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Review of hybrid pixel detector readout ASICs for spectroscopic X-ray imaging

DOI: 10.1088/1748-0221/11/01/P01007 DOI Help

Authors: R. Ballabriga (CERN) , J. Alozy (CERN) , M. Campbell (CERN) , E. Frojdh (CERN) , E. H. M. Heijne (CERN) , T. Koenig (ANKA) , X. Llopart (CERN) , J. Marchal (Diamond Light Source) , D Pennicard (DESY) , T. Poikela (CERN) , L. Tlustos (CERN) , P. Valerio (CERN) , W. Wong (CERN) , M. Zuber (ANKA)
Co-authored by industrial partner: No

Type: Journal Paper
Journal: Journal Of Instrumentation , VOL 11 , PAGES P01007 - P01007

State: Published (Approved)
Published: January 2016

Open Access Open Access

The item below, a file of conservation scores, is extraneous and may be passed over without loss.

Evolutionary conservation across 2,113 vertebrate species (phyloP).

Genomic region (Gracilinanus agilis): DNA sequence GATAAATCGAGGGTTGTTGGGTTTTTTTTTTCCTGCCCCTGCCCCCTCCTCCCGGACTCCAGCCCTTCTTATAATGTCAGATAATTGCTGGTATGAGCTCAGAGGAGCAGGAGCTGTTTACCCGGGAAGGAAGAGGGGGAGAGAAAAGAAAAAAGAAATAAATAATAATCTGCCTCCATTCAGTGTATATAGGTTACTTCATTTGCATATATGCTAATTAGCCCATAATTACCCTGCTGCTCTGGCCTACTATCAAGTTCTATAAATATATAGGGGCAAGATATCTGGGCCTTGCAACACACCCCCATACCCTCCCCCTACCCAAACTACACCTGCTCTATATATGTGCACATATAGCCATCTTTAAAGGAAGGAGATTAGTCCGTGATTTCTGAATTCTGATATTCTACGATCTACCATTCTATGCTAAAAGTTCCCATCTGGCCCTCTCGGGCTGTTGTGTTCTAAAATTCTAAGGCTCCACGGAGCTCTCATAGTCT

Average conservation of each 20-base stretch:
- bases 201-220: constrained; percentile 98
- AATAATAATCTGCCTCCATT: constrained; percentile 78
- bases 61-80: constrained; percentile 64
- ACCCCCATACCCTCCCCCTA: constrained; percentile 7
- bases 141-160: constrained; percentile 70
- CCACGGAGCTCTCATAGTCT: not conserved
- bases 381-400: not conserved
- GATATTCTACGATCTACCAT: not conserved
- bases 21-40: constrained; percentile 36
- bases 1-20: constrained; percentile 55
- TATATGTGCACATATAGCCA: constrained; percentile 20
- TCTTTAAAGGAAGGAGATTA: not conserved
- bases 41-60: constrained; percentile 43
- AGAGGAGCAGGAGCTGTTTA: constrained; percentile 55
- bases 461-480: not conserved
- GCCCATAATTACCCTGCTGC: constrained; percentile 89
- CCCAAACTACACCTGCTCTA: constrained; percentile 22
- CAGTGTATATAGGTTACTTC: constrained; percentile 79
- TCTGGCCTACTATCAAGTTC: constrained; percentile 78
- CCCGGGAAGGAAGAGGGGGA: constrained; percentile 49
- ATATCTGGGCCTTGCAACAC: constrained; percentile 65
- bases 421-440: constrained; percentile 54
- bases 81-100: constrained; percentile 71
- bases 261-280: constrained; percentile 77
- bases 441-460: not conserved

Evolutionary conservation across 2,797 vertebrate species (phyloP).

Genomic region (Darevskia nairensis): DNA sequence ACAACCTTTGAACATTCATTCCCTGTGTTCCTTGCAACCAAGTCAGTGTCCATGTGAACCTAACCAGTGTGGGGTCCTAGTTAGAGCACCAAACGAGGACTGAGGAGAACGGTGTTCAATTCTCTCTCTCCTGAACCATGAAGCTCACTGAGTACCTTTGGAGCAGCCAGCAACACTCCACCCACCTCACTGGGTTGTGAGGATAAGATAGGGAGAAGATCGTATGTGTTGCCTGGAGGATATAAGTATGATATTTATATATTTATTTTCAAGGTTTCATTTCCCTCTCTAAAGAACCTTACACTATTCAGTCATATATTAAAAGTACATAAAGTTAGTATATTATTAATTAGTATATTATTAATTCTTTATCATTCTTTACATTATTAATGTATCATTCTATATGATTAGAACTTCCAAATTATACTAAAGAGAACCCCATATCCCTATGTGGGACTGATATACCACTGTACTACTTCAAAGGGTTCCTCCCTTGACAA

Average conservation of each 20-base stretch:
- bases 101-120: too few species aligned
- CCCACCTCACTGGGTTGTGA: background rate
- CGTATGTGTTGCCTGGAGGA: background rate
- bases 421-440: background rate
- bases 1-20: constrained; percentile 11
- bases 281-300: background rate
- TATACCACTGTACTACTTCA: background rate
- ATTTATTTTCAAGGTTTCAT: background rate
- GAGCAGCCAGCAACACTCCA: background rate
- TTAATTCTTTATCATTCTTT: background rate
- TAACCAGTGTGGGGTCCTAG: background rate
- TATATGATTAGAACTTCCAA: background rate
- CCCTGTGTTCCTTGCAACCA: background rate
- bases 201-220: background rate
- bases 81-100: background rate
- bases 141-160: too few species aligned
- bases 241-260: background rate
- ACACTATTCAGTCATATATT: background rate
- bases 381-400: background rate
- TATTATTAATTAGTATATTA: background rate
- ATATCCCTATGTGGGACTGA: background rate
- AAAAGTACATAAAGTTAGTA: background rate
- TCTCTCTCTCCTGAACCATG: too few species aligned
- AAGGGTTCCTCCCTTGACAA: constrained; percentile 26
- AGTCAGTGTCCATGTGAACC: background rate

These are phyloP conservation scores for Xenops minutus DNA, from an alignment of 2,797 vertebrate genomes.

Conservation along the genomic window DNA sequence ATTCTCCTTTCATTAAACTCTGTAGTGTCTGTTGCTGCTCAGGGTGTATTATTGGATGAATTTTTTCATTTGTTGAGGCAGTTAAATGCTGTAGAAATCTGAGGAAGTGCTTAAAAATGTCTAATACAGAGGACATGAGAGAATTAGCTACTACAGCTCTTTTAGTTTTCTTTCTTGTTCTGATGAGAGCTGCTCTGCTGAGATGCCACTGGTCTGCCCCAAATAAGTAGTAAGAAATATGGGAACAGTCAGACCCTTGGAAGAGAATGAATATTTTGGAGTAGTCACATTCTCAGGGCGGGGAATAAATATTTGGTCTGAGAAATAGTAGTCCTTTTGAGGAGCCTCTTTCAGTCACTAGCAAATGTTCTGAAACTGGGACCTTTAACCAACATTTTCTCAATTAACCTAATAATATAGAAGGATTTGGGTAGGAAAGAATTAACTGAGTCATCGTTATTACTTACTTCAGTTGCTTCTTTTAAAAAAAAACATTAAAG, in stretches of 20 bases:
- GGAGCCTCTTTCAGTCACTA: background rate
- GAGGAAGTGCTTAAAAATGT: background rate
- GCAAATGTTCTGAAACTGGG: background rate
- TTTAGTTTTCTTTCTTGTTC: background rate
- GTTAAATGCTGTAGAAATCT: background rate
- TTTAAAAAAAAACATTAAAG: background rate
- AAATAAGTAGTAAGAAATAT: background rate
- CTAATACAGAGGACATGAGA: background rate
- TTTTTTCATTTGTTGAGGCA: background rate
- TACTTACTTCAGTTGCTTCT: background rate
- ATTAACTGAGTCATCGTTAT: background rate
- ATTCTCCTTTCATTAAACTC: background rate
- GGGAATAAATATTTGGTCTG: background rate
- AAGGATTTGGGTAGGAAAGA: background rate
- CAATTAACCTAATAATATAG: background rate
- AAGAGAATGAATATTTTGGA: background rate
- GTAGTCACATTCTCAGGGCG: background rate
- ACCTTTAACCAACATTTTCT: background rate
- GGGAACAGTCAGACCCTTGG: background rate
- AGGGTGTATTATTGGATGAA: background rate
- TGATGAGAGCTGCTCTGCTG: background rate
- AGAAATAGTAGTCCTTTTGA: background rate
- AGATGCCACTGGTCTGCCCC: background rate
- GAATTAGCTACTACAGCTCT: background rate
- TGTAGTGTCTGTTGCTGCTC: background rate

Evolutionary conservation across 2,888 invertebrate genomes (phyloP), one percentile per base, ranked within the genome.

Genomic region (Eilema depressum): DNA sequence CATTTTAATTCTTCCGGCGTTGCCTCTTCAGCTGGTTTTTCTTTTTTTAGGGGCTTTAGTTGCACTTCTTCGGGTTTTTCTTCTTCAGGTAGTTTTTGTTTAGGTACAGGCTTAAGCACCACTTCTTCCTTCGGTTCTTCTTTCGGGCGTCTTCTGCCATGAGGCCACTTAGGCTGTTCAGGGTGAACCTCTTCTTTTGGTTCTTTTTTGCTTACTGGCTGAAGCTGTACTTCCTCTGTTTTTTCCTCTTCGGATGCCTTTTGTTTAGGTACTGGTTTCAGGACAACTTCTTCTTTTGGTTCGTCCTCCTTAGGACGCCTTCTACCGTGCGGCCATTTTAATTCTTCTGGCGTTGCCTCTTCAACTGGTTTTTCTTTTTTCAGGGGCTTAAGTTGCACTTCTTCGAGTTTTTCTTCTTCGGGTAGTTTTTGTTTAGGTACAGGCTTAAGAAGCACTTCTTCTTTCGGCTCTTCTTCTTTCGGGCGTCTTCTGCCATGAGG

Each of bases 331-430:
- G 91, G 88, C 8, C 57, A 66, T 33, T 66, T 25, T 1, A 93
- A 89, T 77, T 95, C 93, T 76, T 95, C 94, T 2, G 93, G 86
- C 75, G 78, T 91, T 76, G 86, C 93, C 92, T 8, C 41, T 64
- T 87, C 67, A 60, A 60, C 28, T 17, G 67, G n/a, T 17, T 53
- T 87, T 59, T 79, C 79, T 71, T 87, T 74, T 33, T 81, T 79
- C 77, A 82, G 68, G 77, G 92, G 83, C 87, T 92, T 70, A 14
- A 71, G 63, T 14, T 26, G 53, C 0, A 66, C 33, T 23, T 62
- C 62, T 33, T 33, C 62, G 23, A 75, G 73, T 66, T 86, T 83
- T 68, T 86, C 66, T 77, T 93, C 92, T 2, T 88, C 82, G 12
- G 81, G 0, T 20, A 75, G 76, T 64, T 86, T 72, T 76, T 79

Abstract: Semiconductor detector readout chips with pulse processing electronics have made possible spectroscopic X-ray imaging, bringing an improvement in the overall image quality and, in the case of medical imaging, a reduction in the X-ray dose delivered to the patient. In this contribution we review the state of the art in semiconductor-detector readout ASICs for spectroscopic X-ray imaging with emphasis on hybrid pixel detector technology. We discuss how some of the key challenges of the technology (such as dealing with high fluxes, maintaining spectral fidelity, power consumption density) are addressed by the various ASICs. In order to understand the fundamental limits of the technology, the physics of the interaction of radiation with the semiconductor detector and the process of signal induction in the input electrodes of the readout circuit are described. Simulations of the process of signal induction are presented that reveal the importance of making use of the small pixel effect to minimize the impact of the slow motion of holes and hole trapping in the induced signal in high-Z sensor materials. This can contribute to preserve fidelity in the measured spectrum with relatively short values of the shaper peaking time. Simulations also show, on the other hand, the distortion in the energy spectrum due to charge sharing and fluorescence photons when the pixel pitch is decreased. However, using recent measurements from the Medipix3 ASIC, we demonstrate that the spectroscopic information contained in the incoming photon beam can be recovered by the implementation in hardware of an algorithm whereby the signal from a single photon is reconstructed and allocated to the pixel with the largest deposition.

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